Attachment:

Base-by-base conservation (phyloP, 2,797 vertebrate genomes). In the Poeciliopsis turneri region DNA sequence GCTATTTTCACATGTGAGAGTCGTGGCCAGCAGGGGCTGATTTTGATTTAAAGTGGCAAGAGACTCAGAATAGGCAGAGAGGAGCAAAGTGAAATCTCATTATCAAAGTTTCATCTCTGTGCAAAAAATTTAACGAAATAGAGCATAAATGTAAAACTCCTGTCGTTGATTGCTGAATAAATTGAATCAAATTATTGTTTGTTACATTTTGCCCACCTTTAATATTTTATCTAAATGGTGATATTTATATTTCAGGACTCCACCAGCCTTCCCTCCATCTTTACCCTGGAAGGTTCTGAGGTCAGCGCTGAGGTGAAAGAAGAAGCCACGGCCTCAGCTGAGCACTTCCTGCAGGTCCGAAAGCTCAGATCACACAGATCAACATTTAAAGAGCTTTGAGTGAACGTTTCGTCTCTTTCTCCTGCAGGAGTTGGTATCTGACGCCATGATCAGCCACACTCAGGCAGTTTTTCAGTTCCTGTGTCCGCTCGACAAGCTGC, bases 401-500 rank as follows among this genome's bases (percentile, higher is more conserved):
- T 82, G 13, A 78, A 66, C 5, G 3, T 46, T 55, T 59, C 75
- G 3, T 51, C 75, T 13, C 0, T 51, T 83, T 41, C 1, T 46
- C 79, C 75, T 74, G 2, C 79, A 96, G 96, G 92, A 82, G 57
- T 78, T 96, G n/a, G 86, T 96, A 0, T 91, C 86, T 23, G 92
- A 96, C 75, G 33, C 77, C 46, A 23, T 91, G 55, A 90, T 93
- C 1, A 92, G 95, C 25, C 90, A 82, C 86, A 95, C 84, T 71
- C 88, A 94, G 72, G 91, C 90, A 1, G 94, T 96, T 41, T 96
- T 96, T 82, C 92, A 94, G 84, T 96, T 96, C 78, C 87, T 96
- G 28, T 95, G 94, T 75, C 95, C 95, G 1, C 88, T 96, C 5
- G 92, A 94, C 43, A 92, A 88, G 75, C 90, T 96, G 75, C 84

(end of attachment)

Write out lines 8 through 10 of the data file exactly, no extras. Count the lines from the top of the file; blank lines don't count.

- C 88, A 94, G 72, G 91, C 90, A 1, G 94, T 96, T 41, T 96
- T 96, T 82, C 92, A 94, G 84, T 96, T 96, C 78, C 87, T 96
- G 28, T 95, G 94, T 75, C 95, C 95, G 1, C 88, T 96, C 5